A quick look at the literature on leadership theories shows how
this field has been under constant change--from trait theories of
leadership, where leaders were defined based on their exhibited
traits, to contingency and situational leadership theories, where
leaders' success was attributed to the interplay of their personal
qualities with the organizational context, and finally to
servant-leadership or post-heroic leadership theories being
proposed now in which a leader is seen as one who carries forward
the people to help them achieve what they want to achieve.
Though the basic role of leaders is unlikely to change,
globalization and liberalization will certainly lead to future
mental-models of leadership to encompass the goals of a growingly
diverse population. In addition, women and minorities are--and will
continue--taking on leadership roles.
For this next generation of leaders, it is important to understand
what we mean by leadership today. First, though, let's identify
what leadership is not.
- Leadership is not derived from formal authority or a positional
power as is so often misunderstood in organizational
context--hence, the CEO of an organization is definitely a manager
but not always a leader.
- Leadership is not about influencing people to follow the
routine directives of the organization.
Leadership is, in fact, the ability of a person (or a group of
people) to empower other people to transcend their short-term goals
to achieve their higher order intrinsic goals. This concept is
explored in leadership literature as the theory of transformational
leadership. According to this thoery, a leader
- should have a strong vision that she practices in her life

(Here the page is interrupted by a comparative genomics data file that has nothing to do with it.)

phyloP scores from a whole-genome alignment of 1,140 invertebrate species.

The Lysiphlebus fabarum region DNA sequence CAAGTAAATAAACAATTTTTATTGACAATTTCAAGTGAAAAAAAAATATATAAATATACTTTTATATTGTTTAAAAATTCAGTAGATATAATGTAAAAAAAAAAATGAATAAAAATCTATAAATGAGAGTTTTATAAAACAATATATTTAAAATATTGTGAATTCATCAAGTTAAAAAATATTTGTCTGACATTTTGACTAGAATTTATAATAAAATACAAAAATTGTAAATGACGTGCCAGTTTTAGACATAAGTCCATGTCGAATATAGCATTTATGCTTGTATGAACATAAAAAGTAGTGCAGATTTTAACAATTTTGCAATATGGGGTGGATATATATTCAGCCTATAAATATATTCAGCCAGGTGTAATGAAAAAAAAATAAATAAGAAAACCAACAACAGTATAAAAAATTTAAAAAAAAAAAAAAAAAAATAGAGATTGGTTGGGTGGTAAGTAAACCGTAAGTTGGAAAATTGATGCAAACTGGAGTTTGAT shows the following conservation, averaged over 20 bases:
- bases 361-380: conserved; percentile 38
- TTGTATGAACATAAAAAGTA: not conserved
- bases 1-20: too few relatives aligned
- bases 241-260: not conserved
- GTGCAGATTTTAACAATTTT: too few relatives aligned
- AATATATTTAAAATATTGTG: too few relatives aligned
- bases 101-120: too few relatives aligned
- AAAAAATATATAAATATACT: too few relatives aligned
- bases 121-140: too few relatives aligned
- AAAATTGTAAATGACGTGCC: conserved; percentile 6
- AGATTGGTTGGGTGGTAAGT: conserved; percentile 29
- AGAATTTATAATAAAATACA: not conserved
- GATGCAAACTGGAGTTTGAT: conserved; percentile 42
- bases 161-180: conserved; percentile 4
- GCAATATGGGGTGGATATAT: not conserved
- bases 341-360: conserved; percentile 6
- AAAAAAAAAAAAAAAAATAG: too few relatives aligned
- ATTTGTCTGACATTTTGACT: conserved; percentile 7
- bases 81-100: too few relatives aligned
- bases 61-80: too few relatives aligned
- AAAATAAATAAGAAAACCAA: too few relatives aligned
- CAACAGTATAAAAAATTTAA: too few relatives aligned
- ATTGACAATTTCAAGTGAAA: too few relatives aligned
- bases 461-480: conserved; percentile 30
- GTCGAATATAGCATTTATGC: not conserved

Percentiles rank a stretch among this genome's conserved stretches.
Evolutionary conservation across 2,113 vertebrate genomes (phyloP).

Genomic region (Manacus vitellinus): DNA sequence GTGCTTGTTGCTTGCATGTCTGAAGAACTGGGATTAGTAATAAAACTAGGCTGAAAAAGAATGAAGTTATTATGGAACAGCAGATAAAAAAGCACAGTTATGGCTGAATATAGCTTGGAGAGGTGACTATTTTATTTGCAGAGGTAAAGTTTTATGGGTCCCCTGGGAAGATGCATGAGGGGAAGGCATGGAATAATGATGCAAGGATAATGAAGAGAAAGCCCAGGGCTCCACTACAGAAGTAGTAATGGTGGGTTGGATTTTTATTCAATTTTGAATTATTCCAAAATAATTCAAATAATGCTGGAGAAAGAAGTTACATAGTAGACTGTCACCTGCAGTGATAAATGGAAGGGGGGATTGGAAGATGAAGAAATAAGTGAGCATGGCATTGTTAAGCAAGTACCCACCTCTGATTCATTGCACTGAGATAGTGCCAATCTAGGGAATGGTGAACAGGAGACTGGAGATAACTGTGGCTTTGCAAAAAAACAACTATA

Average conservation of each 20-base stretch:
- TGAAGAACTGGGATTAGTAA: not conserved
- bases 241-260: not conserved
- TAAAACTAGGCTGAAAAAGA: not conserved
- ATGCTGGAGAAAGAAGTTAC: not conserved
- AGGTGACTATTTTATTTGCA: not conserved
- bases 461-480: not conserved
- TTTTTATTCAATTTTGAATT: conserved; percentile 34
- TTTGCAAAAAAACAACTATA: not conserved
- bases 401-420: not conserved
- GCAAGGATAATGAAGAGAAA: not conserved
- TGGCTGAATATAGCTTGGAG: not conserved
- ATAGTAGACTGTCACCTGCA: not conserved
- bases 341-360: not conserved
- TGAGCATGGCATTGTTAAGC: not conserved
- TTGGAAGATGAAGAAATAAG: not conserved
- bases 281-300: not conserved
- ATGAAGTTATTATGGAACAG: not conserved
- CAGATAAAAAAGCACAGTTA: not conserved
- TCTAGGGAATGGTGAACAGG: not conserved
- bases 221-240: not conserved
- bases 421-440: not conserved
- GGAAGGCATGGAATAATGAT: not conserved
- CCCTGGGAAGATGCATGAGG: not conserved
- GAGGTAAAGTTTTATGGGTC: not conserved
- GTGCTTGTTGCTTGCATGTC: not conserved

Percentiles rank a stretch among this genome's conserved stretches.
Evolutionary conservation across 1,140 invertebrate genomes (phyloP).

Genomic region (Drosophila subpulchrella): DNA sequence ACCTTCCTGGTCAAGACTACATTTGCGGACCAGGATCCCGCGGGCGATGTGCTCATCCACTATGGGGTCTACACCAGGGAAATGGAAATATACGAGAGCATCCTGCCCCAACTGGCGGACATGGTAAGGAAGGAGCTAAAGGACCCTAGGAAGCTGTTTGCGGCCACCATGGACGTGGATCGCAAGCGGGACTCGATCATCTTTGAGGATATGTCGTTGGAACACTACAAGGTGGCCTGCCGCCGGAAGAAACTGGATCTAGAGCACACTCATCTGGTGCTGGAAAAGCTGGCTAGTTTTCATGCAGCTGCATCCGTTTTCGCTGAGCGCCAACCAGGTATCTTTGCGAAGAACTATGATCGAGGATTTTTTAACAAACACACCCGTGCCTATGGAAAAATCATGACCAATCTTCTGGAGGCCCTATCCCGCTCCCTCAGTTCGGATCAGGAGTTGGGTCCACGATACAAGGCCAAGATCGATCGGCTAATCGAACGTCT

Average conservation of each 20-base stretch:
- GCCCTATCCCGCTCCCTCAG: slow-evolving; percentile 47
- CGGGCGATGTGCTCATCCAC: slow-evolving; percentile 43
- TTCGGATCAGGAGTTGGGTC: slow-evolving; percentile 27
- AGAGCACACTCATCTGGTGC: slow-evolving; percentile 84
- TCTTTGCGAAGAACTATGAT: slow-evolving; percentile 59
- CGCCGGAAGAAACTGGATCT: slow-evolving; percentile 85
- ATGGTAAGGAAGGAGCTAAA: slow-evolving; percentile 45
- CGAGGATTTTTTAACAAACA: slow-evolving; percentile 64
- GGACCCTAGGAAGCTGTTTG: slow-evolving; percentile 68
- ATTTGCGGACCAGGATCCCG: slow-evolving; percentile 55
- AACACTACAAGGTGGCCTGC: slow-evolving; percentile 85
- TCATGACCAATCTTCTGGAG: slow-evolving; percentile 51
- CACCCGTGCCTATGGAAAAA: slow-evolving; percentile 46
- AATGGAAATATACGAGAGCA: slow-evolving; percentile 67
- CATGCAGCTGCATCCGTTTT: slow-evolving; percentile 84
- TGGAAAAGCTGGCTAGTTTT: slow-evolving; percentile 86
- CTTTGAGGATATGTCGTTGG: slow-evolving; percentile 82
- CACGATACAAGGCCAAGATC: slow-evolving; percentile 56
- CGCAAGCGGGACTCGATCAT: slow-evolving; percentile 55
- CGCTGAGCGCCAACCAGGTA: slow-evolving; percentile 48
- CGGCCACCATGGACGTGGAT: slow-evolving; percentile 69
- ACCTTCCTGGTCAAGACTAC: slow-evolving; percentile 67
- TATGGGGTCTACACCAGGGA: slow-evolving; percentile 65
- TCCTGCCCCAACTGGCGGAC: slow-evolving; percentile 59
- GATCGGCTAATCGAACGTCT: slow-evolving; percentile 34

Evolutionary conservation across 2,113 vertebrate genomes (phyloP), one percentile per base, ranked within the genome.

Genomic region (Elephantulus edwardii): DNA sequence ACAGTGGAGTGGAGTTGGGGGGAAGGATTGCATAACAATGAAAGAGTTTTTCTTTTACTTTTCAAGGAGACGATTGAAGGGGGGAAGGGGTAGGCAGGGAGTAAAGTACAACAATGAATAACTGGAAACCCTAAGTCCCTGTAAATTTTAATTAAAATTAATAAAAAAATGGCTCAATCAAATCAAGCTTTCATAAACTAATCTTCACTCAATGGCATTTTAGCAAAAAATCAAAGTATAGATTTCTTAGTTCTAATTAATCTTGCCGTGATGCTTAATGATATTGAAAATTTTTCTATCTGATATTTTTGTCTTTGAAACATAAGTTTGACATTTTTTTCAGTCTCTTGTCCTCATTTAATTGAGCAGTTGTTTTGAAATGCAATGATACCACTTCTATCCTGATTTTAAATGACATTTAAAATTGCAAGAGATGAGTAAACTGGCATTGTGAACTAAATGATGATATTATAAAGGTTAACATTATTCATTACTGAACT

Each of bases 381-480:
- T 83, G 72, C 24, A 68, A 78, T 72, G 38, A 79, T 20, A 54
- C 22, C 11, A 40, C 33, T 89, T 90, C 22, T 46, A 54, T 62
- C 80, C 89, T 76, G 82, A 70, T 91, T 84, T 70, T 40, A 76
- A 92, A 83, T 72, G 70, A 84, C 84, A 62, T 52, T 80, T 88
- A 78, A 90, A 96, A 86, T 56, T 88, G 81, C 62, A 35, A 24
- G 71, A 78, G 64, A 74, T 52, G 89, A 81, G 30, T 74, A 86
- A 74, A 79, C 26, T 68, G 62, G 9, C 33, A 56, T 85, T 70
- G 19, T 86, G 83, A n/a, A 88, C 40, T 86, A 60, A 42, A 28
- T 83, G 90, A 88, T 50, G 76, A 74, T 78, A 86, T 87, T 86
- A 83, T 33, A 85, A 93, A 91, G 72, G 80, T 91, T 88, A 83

every day (idealized influence)
- understands the intrinsic higher-order needs of his followers,
and is able to motivate them to achieve those (inspirational
- is able to stimulate and encourage creativity in her followers
by challenging their assumptions and by taking risks on behalf of
the followers (intellectual stimulation)
- is able to attend to the needs of the followers and act as a
mentor and coach to them (individualized considerations).
In order to exhibit the above dimensions, a leader would need the
following five qualities:
A compelling vision. This could be a vision for
taking the organization or society from its current state to an
undefined future state. The important thing to note here is that
not only must the leader be fully committed to this vision (living
and breathing it at all times) but this should be a "desired"
future state of the followers, as well.
Empathy. Deriving further from the above point, a
leader would be able to translate her vision into a shared vision
for all her followers only when she can empathize with their needs
Bias for action. Once a leader has identified the
vision and lined up the followers for that vision, she now needs to
move toward achieving it with a well-organized and thought-through
set of actions and tactics using the strengths of the followers.
Coaching. As the team of leaders and followers
executes their tactics to achieve the vision, the leader needs to
constantly keep in touch with them to coach, mentor, and guide them
toward their common goals. This could also be viewed as "action
learning," where the followers are enabled to achieve their goals
as a result of the learning and feedback they get from the leader.
Collaboration. The leader should be able to foster
collaboration among followers such that the whole is greater than
the sum of the parts. The group is then able to accomplish the
vision as a team of well-orchestrated individuals working with
their shared passion toward a common goal. A successful leader
should be able to demonstrate her collaborative skills in her